One of the Danish parliamentarians denied access to Nauru last week says the secrecy surrounding Australia's detention camps in Nauru calls for a massive international condemnation.
In an opinion piece published in Denmark and Britain, Johanne Schmidt-Nielsen said as opposed to Europe, where most countries are part of the European Convention on Human Rights, Australia has no authority with legal powers to stop human rights violations.
After a leak of incident reports alleging abuse in the Nauru camps, Ms Schmidt-Nielsen said she asked high-ranking representatives of the Australian Department of Immigration and Border Protection and the assistant minister, Alex Hawke, in Canberra who bore legal responsibility.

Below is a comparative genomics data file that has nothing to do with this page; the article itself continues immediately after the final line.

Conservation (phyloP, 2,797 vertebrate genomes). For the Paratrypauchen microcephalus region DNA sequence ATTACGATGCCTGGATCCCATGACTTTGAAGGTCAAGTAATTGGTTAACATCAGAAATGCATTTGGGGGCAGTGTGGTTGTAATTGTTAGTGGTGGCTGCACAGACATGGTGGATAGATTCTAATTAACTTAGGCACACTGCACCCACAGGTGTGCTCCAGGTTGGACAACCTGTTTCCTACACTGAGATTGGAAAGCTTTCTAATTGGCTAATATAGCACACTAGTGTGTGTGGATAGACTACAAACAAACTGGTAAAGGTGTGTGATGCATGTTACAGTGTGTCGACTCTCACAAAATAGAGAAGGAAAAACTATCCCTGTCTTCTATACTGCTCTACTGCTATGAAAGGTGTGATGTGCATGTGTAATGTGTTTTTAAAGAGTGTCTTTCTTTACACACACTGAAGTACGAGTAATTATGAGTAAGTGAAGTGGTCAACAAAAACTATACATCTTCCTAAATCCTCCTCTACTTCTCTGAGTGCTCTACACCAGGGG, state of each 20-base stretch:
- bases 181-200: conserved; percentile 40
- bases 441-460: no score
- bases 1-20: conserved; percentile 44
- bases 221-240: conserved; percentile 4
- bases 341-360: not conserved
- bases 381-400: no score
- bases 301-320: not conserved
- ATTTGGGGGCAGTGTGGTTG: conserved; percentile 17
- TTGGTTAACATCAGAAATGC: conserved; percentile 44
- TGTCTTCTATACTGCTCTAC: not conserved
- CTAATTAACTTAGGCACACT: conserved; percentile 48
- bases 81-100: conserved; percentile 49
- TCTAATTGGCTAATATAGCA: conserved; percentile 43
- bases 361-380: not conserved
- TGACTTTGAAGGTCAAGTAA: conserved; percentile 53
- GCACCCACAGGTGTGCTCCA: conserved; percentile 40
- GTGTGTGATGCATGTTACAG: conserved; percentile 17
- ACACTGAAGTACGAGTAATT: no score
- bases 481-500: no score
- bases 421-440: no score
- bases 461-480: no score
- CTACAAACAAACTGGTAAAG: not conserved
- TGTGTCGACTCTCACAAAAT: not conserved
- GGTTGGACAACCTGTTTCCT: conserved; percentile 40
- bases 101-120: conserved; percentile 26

She said after asking for a whole week while in Australia, she could not get a clear answer and the Danish delegation also failed to get an answer to the question if a single incident had been investigated by police or led to a verdict in court.
She also noted that the president of the Australian Human Rights Commission, Gillian Triggs, has been denied a Nauru visa.
Ms Schmidt-Nielsen said most people sent to the camps have been recognised as refugees according to the UN refugee convention yet it is not known where they can and will go.